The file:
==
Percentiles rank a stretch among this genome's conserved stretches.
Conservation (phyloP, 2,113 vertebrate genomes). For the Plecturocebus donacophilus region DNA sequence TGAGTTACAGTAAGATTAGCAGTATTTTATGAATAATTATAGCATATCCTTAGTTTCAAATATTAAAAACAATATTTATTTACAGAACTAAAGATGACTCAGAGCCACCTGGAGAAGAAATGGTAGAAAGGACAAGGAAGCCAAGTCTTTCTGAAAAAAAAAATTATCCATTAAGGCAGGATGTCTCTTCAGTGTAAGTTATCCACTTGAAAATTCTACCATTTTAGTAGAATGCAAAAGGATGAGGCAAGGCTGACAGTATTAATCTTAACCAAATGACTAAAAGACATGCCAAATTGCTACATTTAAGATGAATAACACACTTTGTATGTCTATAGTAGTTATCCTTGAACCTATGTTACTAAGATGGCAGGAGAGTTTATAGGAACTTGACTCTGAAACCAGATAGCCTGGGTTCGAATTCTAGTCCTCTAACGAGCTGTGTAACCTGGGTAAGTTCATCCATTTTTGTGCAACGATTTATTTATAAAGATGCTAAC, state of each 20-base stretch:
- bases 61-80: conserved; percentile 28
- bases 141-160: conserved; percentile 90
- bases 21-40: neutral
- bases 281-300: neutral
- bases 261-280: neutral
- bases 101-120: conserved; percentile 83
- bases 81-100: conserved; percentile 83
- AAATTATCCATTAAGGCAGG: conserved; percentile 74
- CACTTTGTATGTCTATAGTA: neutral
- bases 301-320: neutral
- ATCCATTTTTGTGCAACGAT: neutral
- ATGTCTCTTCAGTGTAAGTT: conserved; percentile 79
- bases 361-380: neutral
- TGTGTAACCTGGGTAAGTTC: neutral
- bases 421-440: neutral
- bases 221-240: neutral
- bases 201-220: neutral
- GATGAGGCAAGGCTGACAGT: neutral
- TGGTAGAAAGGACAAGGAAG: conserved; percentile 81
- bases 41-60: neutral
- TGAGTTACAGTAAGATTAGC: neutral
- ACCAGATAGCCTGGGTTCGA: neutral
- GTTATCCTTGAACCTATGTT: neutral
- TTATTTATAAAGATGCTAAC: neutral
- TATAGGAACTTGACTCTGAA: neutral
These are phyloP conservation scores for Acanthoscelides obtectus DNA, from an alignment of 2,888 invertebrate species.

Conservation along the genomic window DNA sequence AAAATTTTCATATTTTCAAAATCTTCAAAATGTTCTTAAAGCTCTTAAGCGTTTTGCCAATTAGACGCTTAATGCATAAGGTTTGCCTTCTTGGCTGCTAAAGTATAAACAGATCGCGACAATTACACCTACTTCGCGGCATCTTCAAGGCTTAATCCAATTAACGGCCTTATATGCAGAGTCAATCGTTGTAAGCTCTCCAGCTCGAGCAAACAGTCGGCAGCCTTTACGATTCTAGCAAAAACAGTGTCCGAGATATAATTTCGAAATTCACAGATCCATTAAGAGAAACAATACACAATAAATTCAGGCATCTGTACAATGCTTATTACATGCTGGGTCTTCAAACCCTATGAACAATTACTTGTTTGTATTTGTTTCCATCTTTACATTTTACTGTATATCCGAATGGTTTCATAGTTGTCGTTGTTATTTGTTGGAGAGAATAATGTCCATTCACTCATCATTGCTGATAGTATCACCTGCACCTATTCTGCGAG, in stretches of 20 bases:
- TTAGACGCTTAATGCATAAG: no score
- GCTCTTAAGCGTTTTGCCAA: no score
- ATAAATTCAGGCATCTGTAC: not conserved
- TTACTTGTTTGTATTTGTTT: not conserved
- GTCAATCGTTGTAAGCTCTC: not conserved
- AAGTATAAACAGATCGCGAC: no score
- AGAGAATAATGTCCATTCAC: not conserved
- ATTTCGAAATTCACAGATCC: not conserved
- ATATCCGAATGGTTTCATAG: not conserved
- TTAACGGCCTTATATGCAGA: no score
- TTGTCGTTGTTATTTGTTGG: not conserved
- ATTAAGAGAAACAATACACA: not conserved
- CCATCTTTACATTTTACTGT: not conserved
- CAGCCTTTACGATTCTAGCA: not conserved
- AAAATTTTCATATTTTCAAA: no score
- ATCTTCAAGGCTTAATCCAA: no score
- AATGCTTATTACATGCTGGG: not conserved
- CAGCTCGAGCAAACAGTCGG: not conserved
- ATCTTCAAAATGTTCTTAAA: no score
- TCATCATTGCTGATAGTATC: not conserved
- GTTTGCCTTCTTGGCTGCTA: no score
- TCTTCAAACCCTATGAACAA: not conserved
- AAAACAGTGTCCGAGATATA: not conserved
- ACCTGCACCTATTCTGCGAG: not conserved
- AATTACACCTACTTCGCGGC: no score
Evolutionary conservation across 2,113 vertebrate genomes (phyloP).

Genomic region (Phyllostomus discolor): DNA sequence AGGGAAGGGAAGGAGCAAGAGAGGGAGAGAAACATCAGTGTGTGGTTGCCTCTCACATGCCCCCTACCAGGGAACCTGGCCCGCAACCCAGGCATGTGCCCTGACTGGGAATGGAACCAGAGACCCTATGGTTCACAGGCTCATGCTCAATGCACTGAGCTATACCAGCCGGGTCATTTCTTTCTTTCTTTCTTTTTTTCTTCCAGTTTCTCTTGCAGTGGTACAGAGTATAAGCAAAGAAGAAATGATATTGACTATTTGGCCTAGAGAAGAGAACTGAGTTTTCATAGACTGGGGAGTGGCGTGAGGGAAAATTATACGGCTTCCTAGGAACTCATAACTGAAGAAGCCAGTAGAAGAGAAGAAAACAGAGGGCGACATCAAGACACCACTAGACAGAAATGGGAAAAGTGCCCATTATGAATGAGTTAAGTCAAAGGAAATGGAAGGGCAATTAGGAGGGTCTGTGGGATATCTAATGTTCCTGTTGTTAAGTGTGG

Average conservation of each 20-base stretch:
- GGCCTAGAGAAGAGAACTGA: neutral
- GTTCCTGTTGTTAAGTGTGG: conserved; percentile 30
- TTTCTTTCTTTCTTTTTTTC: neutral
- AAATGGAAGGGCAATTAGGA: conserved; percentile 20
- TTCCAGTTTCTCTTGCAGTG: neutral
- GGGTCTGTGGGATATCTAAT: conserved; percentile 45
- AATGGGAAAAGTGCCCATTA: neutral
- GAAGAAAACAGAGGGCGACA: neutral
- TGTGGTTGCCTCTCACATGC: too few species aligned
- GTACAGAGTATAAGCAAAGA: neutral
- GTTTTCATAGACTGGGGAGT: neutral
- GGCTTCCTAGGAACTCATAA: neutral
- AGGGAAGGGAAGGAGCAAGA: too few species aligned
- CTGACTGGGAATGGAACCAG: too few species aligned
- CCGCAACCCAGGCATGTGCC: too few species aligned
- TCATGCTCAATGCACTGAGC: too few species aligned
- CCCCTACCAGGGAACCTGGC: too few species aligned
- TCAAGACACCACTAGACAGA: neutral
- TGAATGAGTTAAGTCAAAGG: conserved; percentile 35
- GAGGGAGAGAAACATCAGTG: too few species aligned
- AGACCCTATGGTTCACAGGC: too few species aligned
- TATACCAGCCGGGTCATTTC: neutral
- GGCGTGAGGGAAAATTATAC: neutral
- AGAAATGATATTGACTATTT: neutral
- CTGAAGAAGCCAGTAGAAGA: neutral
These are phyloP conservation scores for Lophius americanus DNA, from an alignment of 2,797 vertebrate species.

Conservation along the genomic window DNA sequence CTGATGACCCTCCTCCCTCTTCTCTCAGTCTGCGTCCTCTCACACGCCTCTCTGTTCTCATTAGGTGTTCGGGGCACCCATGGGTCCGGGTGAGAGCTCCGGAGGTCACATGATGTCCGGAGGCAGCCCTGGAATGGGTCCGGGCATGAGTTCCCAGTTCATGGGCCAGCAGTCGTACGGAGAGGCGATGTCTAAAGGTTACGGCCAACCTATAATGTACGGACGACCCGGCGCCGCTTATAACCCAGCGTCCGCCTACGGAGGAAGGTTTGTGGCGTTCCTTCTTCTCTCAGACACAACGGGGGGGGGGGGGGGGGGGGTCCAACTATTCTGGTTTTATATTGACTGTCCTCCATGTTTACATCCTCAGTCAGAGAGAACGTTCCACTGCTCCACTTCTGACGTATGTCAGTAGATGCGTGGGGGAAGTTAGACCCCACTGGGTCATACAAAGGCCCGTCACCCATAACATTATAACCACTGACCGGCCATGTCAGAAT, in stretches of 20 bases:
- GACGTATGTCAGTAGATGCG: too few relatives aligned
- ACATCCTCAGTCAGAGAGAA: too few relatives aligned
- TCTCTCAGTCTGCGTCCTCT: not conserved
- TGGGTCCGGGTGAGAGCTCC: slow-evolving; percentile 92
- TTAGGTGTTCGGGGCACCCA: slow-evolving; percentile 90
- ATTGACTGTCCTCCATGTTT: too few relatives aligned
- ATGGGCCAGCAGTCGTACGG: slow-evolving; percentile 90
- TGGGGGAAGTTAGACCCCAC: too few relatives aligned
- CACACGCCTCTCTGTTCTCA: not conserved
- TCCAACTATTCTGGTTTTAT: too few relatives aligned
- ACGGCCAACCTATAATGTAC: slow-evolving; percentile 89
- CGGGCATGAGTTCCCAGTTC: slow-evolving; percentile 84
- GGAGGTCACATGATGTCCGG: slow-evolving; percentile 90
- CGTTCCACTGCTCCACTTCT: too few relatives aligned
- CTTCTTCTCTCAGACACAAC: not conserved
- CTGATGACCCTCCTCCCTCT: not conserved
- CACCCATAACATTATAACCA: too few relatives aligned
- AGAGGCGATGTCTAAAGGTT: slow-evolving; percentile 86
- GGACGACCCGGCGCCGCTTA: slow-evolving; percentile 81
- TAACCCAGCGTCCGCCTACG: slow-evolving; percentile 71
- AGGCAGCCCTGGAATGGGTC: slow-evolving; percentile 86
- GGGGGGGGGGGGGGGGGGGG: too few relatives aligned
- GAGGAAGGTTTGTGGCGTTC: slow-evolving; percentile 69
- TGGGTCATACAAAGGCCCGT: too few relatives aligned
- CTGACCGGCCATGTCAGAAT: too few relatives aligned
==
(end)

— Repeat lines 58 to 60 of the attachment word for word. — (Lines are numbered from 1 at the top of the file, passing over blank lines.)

- GGCCTAGAGAAGAGAACTGA: neutral
- GTTCCTGTTGTTAAGTGTGG: conserved; percentile 30
- TTTCTTTCTTTCTTTTTTTC: neutral